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Donald Trump and Hillary Clinton Are in a Dead Heat

Presumptive Republican Presidential Nominee Donald Trump Speaks At The National Rifle Association Annual MeetingPresumptive Republican Presidential Nominee Donald Trump Speaks At The National Rifle Association Annual Meeting
Donald Trump speaks before the National Rifle Association on May 20, 2016. Photograph by Bloomberg Bloomberg via Getty Images

A new poll of registered voters by the Wall Street Journal and NBC News shows Donald Trump gaining on Hillary Clinton as he garners support from the Republican party as its presidential nominee. At this point, the Journal characterized a head-to-head contest between the two candidates as “virtually” a statistical dead heat.

Clinton, the Democratic frontrunner, held an 11-point lead over the billionaire businessman last month, but that’s shrunk to 3 percentage points, according to the poll published Sunday. It shows Clinton leading Trump 46% to 43%, with Clinton’s support dropping below 50% in a contest with Trump for the very first time.

Trump’s surge in the polls since April is due in large part to his two remaining competitors—Texas Senator Ted Cruz and Ohio Governor John Kasich—exiting the race following the Indiana primary. His support among Republicans jumped from 72% in April to 86%, while Democrat’s support for Clinton stayed largely unchanged.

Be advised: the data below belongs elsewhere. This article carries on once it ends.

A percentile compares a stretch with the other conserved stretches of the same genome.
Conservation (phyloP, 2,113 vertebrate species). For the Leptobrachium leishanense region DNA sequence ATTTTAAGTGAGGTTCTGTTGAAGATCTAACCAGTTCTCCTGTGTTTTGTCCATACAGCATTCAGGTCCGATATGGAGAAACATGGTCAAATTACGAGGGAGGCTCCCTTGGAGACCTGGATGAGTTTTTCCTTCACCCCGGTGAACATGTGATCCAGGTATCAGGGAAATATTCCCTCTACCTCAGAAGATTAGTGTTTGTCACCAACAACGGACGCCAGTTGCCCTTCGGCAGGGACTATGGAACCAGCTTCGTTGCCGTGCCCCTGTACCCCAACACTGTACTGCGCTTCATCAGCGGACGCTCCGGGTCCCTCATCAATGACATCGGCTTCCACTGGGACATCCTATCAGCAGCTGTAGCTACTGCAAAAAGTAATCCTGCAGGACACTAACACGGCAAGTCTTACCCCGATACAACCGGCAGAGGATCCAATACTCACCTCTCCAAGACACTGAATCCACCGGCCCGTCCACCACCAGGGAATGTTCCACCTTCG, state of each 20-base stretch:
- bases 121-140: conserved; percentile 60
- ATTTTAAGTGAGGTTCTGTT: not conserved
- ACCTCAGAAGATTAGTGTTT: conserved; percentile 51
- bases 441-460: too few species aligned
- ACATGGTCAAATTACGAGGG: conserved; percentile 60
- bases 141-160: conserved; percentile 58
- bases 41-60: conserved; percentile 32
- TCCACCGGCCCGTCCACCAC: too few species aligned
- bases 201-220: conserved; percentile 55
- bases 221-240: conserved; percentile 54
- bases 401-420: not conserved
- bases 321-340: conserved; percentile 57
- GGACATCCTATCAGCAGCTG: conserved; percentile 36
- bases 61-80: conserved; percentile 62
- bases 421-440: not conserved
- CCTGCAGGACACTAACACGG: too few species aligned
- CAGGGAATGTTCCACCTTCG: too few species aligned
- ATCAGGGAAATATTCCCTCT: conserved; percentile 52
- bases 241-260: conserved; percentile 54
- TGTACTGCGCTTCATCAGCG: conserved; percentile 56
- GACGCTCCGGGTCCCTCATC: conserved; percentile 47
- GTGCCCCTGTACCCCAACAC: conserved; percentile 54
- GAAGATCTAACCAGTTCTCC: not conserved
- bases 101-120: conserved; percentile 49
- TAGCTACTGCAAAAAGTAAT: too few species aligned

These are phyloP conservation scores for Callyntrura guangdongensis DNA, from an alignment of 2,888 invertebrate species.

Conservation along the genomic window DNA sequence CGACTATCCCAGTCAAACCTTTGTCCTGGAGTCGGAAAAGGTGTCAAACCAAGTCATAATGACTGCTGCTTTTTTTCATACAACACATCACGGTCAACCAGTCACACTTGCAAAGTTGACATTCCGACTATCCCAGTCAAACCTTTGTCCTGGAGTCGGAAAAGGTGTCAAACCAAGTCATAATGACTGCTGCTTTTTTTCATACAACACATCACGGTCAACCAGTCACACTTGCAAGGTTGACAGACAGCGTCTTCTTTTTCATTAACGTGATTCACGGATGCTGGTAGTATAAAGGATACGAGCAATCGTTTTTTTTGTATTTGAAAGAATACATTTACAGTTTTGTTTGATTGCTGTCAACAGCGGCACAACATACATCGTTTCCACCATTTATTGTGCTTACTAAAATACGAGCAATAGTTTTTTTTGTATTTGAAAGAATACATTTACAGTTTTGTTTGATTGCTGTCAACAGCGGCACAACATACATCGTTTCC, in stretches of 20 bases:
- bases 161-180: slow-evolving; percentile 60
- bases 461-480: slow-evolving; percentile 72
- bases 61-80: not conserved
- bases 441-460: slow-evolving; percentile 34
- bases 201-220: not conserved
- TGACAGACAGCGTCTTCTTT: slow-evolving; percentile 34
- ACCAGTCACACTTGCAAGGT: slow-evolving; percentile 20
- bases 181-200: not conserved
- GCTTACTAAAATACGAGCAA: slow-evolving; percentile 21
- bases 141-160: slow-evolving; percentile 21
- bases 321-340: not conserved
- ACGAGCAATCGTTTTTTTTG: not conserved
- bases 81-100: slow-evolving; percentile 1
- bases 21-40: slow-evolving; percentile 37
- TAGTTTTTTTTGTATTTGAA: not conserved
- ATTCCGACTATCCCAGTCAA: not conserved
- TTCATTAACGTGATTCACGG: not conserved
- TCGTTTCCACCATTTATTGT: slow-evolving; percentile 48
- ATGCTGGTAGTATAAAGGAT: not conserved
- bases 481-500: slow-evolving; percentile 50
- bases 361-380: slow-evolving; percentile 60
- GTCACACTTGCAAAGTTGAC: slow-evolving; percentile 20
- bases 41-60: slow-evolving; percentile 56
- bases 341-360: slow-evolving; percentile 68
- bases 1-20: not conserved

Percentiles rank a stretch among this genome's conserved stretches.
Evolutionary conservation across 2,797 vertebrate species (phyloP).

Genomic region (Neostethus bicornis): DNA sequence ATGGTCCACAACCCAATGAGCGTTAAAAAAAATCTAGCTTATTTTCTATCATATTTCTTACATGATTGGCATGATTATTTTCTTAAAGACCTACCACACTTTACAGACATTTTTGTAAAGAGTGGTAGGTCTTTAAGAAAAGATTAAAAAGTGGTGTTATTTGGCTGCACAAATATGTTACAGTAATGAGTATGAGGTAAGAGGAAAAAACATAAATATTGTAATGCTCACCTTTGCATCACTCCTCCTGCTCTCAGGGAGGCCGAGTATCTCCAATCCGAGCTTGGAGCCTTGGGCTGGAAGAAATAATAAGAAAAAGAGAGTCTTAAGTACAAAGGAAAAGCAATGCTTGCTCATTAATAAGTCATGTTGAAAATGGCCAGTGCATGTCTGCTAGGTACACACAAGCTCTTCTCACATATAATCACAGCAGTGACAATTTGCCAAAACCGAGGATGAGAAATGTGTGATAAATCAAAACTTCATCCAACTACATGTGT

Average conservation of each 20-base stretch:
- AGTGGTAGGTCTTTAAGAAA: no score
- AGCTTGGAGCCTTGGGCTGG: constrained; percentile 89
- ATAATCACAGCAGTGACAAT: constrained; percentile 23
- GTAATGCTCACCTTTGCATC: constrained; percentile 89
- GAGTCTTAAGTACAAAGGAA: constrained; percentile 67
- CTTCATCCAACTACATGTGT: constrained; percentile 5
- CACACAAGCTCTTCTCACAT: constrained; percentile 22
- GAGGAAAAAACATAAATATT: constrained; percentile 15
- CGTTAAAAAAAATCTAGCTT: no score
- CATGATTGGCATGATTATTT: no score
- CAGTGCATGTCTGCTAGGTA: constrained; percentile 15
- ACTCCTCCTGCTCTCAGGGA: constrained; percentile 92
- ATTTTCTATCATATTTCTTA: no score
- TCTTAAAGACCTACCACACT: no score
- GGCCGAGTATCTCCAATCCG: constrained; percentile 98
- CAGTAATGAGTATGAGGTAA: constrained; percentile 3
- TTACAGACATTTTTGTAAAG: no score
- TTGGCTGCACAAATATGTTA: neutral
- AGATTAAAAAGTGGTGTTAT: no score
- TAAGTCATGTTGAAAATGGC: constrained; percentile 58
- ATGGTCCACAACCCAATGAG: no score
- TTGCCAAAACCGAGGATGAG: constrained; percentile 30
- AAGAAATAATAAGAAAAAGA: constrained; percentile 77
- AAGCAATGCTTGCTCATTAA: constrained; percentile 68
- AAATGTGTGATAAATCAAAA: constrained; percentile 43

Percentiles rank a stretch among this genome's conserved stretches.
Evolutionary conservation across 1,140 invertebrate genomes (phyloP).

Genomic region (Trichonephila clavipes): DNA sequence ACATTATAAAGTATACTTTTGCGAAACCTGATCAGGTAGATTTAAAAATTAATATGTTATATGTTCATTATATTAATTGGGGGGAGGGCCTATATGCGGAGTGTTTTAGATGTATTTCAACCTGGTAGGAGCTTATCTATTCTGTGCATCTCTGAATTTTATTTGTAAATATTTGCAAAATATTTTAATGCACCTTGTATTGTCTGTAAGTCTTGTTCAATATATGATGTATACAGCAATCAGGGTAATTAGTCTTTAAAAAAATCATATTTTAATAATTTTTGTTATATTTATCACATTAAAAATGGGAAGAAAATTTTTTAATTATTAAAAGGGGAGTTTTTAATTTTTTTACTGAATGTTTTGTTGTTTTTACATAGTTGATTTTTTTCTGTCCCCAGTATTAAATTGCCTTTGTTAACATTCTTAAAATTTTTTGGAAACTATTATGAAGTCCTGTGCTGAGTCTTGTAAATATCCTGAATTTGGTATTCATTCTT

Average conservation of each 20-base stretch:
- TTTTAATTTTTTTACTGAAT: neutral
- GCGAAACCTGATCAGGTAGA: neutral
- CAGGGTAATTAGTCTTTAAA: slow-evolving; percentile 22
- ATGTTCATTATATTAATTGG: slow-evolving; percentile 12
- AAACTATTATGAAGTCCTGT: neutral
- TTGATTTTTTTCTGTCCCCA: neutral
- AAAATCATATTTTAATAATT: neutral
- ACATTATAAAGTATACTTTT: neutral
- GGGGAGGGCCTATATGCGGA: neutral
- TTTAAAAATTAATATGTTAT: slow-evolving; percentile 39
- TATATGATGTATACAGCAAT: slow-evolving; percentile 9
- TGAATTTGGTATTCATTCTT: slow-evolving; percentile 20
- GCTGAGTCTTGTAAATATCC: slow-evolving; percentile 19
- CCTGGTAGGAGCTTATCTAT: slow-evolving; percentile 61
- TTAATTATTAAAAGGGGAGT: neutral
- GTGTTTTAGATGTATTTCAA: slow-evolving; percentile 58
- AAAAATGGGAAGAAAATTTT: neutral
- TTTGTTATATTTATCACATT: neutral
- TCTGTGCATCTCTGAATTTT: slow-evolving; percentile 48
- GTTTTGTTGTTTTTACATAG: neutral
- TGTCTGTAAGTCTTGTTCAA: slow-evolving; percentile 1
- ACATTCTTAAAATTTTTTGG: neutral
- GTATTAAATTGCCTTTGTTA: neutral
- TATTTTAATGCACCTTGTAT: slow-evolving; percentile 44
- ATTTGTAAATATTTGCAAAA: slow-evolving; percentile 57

With no other contenders still bidding for the party’s nominations, Republicans have consolidated behind Trump, giving him a natural boost. Clinton has yet to receive such a bump since Vermont Senator Bernie Sanders remains in the nominating contest. Some Democrats have urged Sanders to drop out so the party can unify behind Clinton, but his camp has rebuffed those calls by citing his primary wins and his strong polling against Trump.

Sunday’s survey reiterated that latter point, showing that Sanders holds a 15-point lead on Trump in a hypothetical matchup. Nevertheless, Sanders faces a near-impossible path to the nomination since Clinton has secured millions more votes and many more pledge delegates.

While Clinton and Trump are neck-and-neck nationally, they are both wildly unpopular among American voters. Fifty-eight percent view Trump negatively, and 54% say the same of Clinton, meaning at this point in the election, the two candidates have the worst public images in modern history.